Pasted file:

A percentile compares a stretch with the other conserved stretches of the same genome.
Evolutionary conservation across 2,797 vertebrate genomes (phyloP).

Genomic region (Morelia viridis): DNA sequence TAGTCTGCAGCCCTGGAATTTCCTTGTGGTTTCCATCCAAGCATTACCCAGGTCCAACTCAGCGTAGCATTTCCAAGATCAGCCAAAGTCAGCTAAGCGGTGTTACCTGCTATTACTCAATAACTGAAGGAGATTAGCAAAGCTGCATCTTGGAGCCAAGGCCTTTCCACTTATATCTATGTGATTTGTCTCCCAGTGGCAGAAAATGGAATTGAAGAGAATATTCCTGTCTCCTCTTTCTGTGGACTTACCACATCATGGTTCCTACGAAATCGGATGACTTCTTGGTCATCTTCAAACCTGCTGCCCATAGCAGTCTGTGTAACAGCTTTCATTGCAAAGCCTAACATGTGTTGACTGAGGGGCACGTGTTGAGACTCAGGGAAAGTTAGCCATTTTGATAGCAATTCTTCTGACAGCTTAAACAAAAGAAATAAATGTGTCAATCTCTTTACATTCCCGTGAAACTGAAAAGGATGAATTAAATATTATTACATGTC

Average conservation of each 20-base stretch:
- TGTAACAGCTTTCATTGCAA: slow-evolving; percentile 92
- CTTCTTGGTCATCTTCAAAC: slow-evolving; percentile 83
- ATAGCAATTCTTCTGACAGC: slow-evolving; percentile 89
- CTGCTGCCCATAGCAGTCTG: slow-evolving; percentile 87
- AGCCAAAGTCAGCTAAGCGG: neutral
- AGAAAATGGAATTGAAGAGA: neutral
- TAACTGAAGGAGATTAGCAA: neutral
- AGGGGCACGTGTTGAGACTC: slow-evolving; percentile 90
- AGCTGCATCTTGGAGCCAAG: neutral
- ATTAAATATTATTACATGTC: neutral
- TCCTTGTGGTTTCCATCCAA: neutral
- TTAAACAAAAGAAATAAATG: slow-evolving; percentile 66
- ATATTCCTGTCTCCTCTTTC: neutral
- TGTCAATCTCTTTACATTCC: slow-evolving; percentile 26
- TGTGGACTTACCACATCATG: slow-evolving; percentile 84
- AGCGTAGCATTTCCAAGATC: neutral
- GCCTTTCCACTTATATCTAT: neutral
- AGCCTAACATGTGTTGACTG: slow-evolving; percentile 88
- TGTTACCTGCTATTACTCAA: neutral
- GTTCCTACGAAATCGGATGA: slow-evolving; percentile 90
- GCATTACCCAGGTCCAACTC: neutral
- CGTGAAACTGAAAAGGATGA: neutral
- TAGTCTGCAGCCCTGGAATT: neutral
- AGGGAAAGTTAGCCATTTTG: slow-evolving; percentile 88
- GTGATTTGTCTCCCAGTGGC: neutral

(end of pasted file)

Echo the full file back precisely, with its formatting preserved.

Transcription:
A percentile compares a stretch with the other conserved stretches of the same genome.
Evolutionary conservation across 2,797 vertebrate genomes (phyloP).

Genomic region (Morelia viridis): DNA sequence TAGTCTGCAGCCCTGGAATTTCCTTGTGGTTTCCATCCAAGCATTACCCAGGTCCAACTCAGCGTAGCATTTCCAAGATCAGCCAAAGTCAGCTAAGCGGTGTTACCTGCTATTACTCAATAACTGAAGGAGATTAGCAAAGCTGCATCTTGGAGCCAAGGCCTTTCCACTTATATCTATGTGATTTGTCTCCCAGTGGCAGAAAATGGAATTGAAGAGAATATTCCTGTCTCCTCTTTCTGTGGACTTACCACATCATGGTTCCTACGAAATCGGATGACTTCTTGGTCATCTTCAAACCTGCTGCCCATAGCAGTCTGTGTAACAGCTTTCATTGCAAAGCCTAACATGTGTTGACTGAGGGGCACGTGTTGAGACTCAGGGAAAGTTAGCCATTTTGATAGCAATTCTTCTGACAGCTTAAACAAAAGAAATAAATGTGTCAATCTCTTTACATTCCCGTGAAACTGAAAAGGATGAATTAAATATTATTACATGTC

Average conservation of each 20-base stretch:
- TGTAACAGCTTTCATTGCAA: slow-evolving; percentile 92
- CTTCTTGGTCATCTTCAAAC: slow-evolving; percentile 83
- ATAGCAATTCTTCTGACAGC: slow-evolving; percentile 89
- CTGCTGCCCATAGCAGTCTG: slow-evolving; percentile 87
- AGCCAAAGTCAGCTAAGCGG: neutral
- AGAAAATGGAATTGAAGAGA: neutral
- TAACTGAAGGAGATTAGCAA: neutral
- AGGGGCACGTGTTGAGACTC: slow-evolving; percentile 90
- AGCTGCATCTTGGAGCCAAG: neutral
- ATTAAATATTATTACATGTC: neutral
- TCCTTGTGGTTTCCATCCAA: neutral
- TTAAACAAAAGAAATAAATG: slow-evolving; percentile 66
- ATATTCCTGTCTCCTCTTTC: neutral
- TGTCAATCTCTTTACATTCC: slow-evolving; percentile 26
- TGTGGACTTACCACATCATG: slow-evolving; percentile 84
- AGCGTAGCATTTCCAAGATC: neutral
- GCCTTTCCACTTATATCTAT: neutral
- AGCCTAACATGTGTTGACTG: slow-evolving; percentile 88
- TGTTACCTGCTATTACTCAA: neutral
- GTTCCTACGAAATCGGATGA: slow-evolving; percentile 90
- GCATTACCCAGGTCCAACTC: neutral
- CGTGAAACTGAAAAGGATGA: neutral
- TAGTCTGCAGCCCTGGAATT: neutral
- AGGGAAAGTTAGCCATTTTG: slow-evolving; percentile 88
- GTGATTTGTCTCCCAGTGGC: neutral